Butterfly leaves Fairyhouse all of a flutter

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The legendary Irish punter J P McManus may have, as he said ruefully, left his money with "the boys" at Cheltenham, but he redressed the balance in some style at Fairyhouse yesterday as two Festival failures in his green, white and gold silks made amends. The remarkable Like-A-Butterfly stung the ring and Ground Ball bounced back, each a well-backed favourite and each the recipient of a vintage Tony McCoy ride.

The legendary Irish punter J P McManus may have, as he said ruefully, left his money with "the boys" at Cheltenham, but he redressed the balance in some style at Fairyhouse yesterday as two Festival failures in his green, white and gold silks made amends. The remarkable Like-A-Butterfly stung the ring and Ground Ball bounced back, each a well-backed favourite and each the recipient of a vintage Tony McCoy ride.

Like-A-Butterfly's return to glory in the Powers Gold Cup was a matter of particular satisfaction for her trainer, Christy Roche, who has nursed her back to her best after, firstly, a tendon injury suffered at Aintree two years ago and then a serious bout of illness following her return to action in November with a faultless fencing debut. The easy option in either case would have been retirement - she was, after all, already a triple Grade One winner - but the faith was kept and has now been thoroughly rewarded.

In the Royal & SunAlliance Chase, she appeared not to stay in finishing fifth to Trabolgan but yesterday's two and a half mile test was well within her range and, in beating Forget The Past and the Arkle Trophy fourth Watson Lake established her reputation as one of the best mares of recent seasons. Uniquely for one of her sex, the 11-year-old has now won at the top level in all three spheres of the winter game, with Leopardstown's Champion Bumper, Fairyhouse's Royal Bond Hurdle and Cheltenham's Supreme Novices' Hurdle preceding her latest triumph. Not even Dawn Run managed that.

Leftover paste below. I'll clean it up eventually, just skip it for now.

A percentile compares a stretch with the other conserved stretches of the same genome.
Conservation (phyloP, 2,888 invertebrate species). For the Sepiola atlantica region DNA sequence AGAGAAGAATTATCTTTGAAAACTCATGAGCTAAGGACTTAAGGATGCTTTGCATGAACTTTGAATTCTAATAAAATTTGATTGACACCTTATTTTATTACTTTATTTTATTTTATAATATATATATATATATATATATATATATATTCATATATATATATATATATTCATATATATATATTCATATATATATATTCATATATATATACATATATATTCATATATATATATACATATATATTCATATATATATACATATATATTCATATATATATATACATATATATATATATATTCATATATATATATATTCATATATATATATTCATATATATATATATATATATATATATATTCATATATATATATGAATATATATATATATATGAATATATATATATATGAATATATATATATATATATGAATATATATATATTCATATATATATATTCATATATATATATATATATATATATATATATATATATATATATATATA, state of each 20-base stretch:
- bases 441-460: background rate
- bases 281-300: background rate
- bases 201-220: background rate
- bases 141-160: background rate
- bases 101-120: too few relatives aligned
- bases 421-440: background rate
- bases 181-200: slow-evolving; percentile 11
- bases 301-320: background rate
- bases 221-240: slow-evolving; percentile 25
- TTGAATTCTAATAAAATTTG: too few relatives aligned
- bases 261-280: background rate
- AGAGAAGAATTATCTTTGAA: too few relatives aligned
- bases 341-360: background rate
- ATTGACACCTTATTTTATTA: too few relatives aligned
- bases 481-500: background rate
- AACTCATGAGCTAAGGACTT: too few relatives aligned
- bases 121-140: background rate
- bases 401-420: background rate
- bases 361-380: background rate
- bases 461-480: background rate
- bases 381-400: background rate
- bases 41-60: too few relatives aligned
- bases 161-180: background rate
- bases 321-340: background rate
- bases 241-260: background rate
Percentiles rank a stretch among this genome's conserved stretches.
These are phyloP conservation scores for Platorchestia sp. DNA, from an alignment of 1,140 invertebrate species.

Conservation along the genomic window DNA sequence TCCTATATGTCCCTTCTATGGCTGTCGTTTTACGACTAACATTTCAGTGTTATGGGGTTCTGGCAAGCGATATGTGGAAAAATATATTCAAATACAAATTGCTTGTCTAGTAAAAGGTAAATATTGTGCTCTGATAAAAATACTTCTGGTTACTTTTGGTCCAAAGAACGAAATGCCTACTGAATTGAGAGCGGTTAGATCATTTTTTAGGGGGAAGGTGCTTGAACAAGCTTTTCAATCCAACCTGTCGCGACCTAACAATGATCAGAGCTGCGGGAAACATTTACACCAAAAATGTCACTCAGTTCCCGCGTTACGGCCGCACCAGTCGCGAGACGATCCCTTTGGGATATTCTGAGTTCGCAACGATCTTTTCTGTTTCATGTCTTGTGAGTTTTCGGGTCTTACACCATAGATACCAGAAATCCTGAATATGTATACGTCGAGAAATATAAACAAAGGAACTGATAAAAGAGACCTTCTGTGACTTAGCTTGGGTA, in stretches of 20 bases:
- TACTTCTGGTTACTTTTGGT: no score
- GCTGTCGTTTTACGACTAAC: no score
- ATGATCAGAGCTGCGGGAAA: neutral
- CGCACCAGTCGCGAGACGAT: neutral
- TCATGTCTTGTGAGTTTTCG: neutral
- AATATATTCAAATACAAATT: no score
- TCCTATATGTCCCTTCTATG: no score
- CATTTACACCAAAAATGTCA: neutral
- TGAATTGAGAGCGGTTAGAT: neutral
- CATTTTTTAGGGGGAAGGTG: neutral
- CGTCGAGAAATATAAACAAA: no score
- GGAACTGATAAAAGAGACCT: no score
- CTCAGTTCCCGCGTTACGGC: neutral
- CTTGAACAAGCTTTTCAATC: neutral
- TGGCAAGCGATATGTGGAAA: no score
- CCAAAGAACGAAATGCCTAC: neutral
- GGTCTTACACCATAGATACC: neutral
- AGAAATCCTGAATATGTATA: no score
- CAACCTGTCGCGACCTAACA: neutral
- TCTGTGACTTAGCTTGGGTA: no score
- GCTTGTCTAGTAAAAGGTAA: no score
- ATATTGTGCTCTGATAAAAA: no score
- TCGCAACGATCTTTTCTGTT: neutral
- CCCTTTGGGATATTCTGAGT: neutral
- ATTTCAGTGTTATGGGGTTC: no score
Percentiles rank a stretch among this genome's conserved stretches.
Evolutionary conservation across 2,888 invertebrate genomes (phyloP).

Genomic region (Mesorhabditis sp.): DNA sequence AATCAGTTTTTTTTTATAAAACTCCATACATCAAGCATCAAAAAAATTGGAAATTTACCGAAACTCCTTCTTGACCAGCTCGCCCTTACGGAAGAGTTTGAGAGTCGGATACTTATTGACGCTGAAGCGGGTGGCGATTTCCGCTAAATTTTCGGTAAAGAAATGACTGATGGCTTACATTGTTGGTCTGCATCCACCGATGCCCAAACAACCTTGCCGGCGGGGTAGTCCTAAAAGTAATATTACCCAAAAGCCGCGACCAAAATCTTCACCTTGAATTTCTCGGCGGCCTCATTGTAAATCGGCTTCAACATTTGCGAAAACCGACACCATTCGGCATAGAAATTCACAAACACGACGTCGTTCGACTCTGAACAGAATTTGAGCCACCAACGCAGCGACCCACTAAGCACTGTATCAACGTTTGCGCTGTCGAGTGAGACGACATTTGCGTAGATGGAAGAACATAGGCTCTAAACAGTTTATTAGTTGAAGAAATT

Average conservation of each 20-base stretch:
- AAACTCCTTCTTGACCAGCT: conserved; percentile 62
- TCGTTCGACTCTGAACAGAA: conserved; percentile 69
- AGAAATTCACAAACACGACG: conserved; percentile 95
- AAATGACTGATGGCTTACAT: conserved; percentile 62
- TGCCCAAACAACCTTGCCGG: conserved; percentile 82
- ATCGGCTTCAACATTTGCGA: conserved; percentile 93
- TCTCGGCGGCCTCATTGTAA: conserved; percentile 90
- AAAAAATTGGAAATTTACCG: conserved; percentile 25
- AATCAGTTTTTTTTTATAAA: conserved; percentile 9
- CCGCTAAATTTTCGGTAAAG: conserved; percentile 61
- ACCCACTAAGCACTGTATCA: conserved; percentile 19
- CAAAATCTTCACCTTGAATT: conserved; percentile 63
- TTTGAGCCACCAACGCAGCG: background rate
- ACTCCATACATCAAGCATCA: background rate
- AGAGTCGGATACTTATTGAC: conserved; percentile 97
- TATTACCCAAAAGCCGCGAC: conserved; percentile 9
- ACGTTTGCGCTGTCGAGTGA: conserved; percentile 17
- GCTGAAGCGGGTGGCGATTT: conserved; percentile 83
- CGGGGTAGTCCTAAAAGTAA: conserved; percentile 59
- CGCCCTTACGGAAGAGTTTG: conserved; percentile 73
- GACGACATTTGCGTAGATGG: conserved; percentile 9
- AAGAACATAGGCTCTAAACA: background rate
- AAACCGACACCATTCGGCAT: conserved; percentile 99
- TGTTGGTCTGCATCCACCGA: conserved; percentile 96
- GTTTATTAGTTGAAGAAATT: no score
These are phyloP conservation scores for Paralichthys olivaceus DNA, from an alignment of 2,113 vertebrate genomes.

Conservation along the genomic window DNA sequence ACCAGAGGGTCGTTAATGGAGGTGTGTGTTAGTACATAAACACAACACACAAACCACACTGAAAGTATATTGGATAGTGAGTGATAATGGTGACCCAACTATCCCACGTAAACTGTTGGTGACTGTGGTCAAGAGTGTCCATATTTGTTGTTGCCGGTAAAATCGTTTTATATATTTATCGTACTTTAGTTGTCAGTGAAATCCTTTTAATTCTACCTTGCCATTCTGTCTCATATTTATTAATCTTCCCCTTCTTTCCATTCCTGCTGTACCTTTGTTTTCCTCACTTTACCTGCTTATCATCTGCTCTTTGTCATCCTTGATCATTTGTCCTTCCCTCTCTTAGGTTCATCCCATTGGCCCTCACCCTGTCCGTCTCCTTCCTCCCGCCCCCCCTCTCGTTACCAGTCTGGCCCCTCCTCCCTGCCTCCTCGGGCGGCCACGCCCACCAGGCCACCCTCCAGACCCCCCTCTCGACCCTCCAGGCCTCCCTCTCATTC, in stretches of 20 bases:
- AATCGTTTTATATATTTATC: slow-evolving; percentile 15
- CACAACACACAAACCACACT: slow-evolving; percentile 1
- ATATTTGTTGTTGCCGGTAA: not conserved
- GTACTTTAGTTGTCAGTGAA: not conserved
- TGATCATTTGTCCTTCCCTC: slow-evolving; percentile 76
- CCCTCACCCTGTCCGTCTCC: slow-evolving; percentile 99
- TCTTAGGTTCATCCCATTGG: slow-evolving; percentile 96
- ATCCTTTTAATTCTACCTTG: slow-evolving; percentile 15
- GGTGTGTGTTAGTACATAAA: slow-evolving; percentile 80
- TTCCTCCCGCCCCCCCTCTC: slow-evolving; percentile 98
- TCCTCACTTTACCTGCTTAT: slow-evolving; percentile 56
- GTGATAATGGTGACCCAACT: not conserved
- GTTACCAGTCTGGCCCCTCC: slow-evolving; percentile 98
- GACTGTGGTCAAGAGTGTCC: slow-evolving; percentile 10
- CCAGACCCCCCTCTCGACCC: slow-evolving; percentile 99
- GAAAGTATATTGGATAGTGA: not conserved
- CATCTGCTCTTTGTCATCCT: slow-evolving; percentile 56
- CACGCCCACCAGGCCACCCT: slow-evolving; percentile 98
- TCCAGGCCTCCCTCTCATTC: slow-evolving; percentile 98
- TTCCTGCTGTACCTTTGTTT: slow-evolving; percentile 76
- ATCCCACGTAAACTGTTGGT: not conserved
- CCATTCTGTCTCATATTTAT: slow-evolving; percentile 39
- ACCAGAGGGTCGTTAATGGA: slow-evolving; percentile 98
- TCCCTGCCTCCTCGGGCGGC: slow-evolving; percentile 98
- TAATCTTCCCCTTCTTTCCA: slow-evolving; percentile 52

Those who supported her down to 7-2 must have quailed when Barry Geraghty kicked clear on Forget The Past, but Like-A-Butterfly's courage matches her talent. An error by the leader two out and a crooked approach to the last gave her the chance she needed; seemingly as keen to prevail as McCoy, she took it with two powerful, fluent final leaps and wore down her rival on the run-in to score by half a length.

"There's no such thing as an easy race at Cheltenham," McCoy said, "but once I realised it was a stamina thing there I was not over-hard on her. She's travelled and jumped really well there and did again today. Turning in, I knew I'd catch the one in front, two out I thought I would, but at the last I wasn't so sure. But I kept squeezing, and she answered. I've not ridden many mares better than her."

Even at her age, motherhood is not yet on the cards for the daughter of Montelimar. "She'll go to Punchestown next month, if the ground is not too firm," Roche said, "and I'd hope to have her back next season. She was very sick over Christmas and lost a lot of weight. She's a great mare. They don't come along so often and she's been a great servant."

McCoy's place in Ground Ball's saddle in the Grade A handicap chase was a chance one - the eight-year-old's scheduled rider David Casey suffered a terrible fall in the preceding hurdle race and was taken to hospital with a smashed hip - and after leading three out he needed all his strength to get the Charlie Swan-trained 15-8 shot, a faller in the Grand Annual Chase at Cheltenham, home by half a length and a length from two Grade One winners, Ulaan Baatar and Central House.

On an afternoon for atonement, Justified was the other Festival also-ran to emerge successful, making up for his eighth place when the best-backed of the Irish raiders in the Supreme Novices' Hurdle with a two-length victory under in the Grade Two novices' contest. "He got so wound up in the stables at Cheltenham," said his trainer Dusty Sheehy," "this is the real him."

Those Carberrys dominated the finish of the race in which Casey was hurt, but Nina's 5lb pull on the 7-2 favourite Mansony was not enough to prevent brother Philip beating her on the 20-1 Arthur Moore stablemate Bon Temps Rouler.

* Exeter have called a precautionary 7.30am inspection to decide whether today's meeting can go ahead after heavy rain yesterday. The clerk of the course Barry Johnson said: "Showery and drizzly rain is forecast and if that proves to be accurate, then we will be fine."

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